Because distillers are dependent on “problem drinkers,” they deploy an effective, well-funded lobby to stymie efforts to reduce alcohol consumption and indeed to permit the emergence of potential substitutes or complements to traditional wines and spirits, hence the ban on breathable alcohol. Though cannabis consumption is less dangerous than binge drinking, the impact of full-blown legalization is unpredictable:

The rate of problem use among cannabis users is lower than the rate of problem drinking among drinkers (lifetime risk of about 10% v. lifetime risk of at least 15%) but that’s under conditions of illegality and high price. The risks of chronic heavy cannabis use aren’t as dramatic as the risks of chronic heavy drinking – the stuff doesn’t kill neurons or rot your liver, and generates less crazy behavior than beer – but that doesn’t make those risks negligible. Ask any parent whose fifteen-year-old has decided that cannabis is more fun than geometry. Of the 10% of cannabis smokers who become heavy daily smokers for a while, the median duration of the first spell of heavy use (not counting the risks of relapse) is 44 months. That’s not a small chunk to take out a lifetime, especially a young lifetime.

Kleiman is a frank paternalist, and his arguments are potentially discomfiting for those of us of a libertarian bent. But as a prudential first step, I think he’s right to prefer non-commercial legalization.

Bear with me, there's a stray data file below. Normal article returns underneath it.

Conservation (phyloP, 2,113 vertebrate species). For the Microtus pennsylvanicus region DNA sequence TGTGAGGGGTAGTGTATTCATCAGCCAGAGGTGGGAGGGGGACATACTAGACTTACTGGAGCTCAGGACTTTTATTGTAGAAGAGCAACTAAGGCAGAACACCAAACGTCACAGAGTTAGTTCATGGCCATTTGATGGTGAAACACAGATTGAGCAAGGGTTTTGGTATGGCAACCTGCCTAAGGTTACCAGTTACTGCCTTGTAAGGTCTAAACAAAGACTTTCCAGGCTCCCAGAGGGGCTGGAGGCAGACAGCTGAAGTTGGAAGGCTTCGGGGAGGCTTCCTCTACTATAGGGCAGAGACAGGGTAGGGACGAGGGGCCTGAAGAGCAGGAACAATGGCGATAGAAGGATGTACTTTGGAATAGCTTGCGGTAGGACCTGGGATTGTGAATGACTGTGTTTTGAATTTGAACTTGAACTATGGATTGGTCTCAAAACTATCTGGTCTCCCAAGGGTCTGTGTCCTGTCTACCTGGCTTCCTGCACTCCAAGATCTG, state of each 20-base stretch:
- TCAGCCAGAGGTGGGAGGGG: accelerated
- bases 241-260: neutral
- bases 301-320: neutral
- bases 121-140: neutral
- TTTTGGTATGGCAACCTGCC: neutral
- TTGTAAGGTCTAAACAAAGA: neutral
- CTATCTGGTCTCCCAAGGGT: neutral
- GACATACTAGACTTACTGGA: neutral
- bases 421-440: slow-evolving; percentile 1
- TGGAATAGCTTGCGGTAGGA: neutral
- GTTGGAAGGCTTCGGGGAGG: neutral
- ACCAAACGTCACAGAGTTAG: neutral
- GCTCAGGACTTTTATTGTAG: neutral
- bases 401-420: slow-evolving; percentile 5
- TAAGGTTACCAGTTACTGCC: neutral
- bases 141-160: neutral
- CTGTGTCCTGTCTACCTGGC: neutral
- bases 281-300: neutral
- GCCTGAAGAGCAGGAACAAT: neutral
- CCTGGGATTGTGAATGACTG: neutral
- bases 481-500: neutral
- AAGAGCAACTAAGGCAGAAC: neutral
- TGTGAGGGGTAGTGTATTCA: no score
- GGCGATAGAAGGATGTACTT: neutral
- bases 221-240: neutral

Kleiman is wrong on many fronts, but mainly he’s wrong because most people who want to smoke pot don’t want to grow it. They want to buy it. And all these people spending money to grow their own aren’t going to give it away to everyone for free, which leaves us with a demand to fill but not nearly the level of supply needed to fill it. The only thing standing between that demand and the supply shortage would be the government. Which, naturally, leads to black markets, drug dealers, confiscation of property by police departments, drug raids, shooting deaths and so forth. Not too far a cry from where we’re at now.

So we have a choice: create a legal market or a new black market.

One of these two markets will exist no matter what we do, because people are going to smoke pot one way or another. The laws we have now don’t prevent this. Allowing home growing but not commercial sales won’t either. Nothing will. This is one vice that isn’t going anywhere and doesn’t really need “America’s marketing geniuses” in order to peddle.